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Spring Management Begins

posted Apr 11, 2019, 2:25 PM by Helen Mooney   [ updated Apr 11, 2019, 2:26 PM ]
We did some cursory inspections on 28th March, and found that queens were laying well in most cases. 
The only exceptions were a few of last years queens were beginning to fail. It was as if they had laid an initial round of brood, but after that, completely stopped laying, to such a degree that we found laying workers had just started in a few colonies.  it would appear, from reading online forums, that queen failure of this nature is a slight problem this year. We chose to cull the queens, move the nucs/colonies to a new site, and after a week in the new location, placed beside a chosen hive to be strengthened, the brood (if present) was united to the host colony and the bees were shook out in front of it, and they were gradually accepted into their new home, without any risk to the existing queens.

Another problem this year is Varroa.  Indeed, it seems as though last year's Apiguard treatment was not effective in some colonies.  We have noted the genetic line in question, as there is a genetic component to Varroa susceptibility.  Some colonies are now displaying DWV (Deformed Wing Virus) as well, and we have chosen to apply two strips (one dose) of Apivar (active ingredient Amitraz).  It is not a chemical we like to use, but it is effective at 10 degrees celcius and Oxalic Acid is not suitable when there is brood in the colony.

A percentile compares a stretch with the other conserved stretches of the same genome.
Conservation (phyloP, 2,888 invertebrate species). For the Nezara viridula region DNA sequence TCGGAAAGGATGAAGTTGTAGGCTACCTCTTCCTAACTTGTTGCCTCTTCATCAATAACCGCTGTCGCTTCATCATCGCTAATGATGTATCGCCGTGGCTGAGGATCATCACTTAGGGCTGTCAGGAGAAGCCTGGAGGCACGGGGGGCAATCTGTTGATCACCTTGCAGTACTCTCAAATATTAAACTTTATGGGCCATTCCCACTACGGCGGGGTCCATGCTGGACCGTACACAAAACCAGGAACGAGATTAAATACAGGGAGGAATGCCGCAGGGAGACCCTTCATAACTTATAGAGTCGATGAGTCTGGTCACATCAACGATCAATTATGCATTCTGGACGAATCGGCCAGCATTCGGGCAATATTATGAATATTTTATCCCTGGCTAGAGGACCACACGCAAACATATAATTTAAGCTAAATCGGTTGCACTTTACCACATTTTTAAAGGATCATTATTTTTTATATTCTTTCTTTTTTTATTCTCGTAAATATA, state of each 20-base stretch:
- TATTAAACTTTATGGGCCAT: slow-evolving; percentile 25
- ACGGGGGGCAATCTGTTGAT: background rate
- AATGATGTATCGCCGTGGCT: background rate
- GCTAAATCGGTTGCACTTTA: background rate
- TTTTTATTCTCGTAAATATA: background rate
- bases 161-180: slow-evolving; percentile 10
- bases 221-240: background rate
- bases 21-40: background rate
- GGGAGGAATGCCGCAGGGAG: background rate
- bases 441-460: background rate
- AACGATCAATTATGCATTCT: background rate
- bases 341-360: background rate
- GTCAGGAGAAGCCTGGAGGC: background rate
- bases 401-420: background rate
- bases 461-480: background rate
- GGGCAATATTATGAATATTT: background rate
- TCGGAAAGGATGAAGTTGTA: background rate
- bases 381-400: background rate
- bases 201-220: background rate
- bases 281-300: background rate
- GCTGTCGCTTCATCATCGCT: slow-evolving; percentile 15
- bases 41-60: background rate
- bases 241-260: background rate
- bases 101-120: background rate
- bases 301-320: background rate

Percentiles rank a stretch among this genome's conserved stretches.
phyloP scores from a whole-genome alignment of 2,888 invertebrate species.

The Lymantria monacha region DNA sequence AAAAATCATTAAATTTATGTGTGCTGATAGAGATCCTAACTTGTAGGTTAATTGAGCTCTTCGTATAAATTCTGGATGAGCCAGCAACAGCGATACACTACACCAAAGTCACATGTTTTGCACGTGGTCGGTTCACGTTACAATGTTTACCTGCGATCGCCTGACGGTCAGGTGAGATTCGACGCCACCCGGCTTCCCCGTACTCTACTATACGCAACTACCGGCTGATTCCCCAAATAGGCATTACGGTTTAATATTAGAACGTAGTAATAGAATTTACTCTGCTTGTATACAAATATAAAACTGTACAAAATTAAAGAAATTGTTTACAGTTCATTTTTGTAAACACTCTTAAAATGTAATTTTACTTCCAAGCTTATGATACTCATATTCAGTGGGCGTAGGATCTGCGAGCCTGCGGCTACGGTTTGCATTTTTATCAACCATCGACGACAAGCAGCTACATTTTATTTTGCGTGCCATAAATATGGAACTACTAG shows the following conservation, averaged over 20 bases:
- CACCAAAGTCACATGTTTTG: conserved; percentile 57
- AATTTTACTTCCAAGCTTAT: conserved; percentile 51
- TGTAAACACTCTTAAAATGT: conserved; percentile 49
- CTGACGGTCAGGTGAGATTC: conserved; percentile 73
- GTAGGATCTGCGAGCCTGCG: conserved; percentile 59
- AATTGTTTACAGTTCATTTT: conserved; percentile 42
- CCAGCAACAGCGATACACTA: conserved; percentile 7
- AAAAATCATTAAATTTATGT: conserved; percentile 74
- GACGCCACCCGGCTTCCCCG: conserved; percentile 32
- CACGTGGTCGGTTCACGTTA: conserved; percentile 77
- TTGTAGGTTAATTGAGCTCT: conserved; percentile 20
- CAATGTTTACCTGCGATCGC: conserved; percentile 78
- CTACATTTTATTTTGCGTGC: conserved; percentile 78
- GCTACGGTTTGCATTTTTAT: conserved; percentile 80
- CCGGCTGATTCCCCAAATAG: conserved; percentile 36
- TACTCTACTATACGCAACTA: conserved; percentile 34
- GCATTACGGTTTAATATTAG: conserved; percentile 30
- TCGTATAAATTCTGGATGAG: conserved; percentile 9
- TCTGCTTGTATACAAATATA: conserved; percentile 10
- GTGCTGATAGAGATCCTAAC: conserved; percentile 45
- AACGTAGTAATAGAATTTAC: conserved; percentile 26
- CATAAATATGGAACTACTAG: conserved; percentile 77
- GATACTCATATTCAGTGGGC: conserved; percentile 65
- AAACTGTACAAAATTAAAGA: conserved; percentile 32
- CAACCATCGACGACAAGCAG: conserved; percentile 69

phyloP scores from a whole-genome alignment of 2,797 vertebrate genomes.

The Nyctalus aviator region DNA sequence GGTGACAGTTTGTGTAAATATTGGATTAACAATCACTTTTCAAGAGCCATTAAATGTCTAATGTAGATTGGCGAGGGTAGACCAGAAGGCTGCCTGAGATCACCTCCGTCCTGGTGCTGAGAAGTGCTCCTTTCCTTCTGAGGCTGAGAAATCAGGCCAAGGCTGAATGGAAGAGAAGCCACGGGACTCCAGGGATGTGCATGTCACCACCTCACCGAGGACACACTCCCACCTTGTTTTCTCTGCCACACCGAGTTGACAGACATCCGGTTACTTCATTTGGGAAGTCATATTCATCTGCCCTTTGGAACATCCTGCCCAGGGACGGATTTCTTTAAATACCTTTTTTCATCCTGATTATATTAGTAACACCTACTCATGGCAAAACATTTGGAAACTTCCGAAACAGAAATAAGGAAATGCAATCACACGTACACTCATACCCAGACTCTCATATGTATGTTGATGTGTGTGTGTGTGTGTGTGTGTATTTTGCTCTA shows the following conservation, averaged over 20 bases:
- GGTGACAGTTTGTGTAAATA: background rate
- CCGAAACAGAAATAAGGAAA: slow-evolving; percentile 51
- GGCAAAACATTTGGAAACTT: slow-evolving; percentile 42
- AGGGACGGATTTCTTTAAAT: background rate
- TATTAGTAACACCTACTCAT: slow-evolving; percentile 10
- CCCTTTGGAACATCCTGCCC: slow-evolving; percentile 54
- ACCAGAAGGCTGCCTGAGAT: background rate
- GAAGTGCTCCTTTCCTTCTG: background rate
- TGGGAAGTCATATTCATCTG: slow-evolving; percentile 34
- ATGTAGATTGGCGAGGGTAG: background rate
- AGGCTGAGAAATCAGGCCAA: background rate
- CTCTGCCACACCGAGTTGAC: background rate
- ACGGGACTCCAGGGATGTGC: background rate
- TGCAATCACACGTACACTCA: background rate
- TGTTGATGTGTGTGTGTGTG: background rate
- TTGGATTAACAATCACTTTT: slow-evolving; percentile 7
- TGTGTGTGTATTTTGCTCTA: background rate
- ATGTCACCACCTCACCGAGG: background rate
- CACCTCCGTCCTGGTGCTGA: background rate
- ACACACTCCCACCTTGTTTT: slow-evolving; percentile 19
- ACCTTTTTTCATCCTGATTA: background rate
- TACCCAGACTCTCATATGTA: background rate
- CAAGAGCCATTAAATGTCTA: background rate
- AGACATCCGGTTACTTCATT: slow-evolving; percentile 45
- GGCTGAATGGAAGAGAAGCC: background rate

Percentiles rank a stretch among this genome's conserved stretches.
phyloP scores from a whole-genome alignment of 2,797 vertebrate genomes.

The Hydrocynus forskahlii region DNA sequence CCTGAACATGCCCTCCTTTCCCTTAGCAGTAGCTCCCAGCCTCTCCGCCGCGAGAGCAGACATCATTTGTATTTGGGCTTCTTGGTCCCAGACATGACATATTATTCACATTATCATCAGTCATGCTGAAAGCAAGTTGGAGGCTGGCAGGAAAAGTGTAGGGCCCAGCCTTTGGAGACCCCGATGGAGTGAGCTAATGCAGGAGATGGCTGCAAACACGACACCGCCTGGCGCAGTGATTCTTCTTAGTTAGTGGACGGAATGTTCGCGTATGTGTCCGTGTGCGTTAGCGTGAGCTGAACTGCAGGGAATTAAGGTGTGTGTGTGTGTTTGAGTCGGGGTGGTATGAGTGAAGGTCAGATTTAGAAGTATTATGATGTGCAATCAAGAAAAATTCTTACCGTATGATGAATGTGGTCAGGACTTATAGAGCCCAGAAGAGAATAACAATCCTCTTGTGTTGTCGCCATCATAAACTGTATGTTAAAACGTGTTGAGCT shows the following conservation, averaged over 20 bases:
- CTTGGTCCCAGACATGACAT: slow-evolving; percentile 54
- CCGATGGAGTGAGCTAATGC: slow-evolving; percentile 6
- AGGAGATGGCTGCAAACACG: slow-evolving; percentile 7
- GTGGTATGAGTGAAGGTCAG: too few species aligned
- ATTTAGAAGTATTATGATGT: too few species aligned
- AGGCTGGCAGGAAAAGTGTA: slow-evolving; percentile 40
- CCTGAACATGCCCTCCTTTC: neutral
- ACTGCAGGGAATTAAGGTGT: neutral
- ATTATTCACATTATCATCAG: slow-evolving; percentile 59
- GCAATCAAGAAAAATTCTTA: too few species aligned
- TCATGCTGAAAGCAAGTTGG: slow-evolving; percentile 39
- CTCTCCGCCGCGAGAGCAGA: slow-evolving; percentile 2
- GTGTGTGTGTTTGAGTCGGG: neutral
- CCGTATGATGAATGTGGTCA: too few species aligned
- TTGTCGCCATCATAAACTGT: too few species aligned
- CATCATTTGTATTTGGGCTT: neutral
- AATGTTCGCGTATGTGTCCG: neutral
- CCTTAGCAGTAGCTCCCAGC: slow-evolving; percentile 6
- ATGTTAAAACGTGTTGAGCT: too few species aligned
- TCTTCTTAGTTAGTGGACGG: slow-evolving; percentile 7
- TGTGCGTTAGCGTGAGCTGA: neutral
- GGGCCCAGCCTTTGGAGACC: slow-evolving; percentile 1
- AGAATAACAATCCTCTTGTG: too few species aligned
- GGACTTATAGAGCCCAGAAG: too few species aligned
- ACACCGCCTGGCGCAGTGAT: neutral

The good news is that, even in weaker colonies,  there are lots and lots of foragers out, with new bees orienting all the time and lots of gorse and dandelion pollen being brought in.  Some white thorn is already in blossom and the sycamore is not far behind.  This time last year, four frames of brood was not seen until the beginning of May, due to the extended cold Spring, and we still had a record honey crop.  So swarming could come early this year (there is drone brood in stronger colonies - so count 40 days until swarm time, i.e. the length it takes to rear sexually mature drones) and we may be able to start rearing queens in early May (I wait until I see the first natural swarm cells).  So this weekend we will be waxing new brood frames that have been recycled after old wax was rendered. And we will be taking stock of equipment- we just never seem to have enough hives or nuc boxes!!!  Enjoy the Spring build up.  We will continue to maximise laying space in single brood boxes by taking out honey bound frames and gouging out honey the top corners of brood frames, once supers are on for them to move the honey into.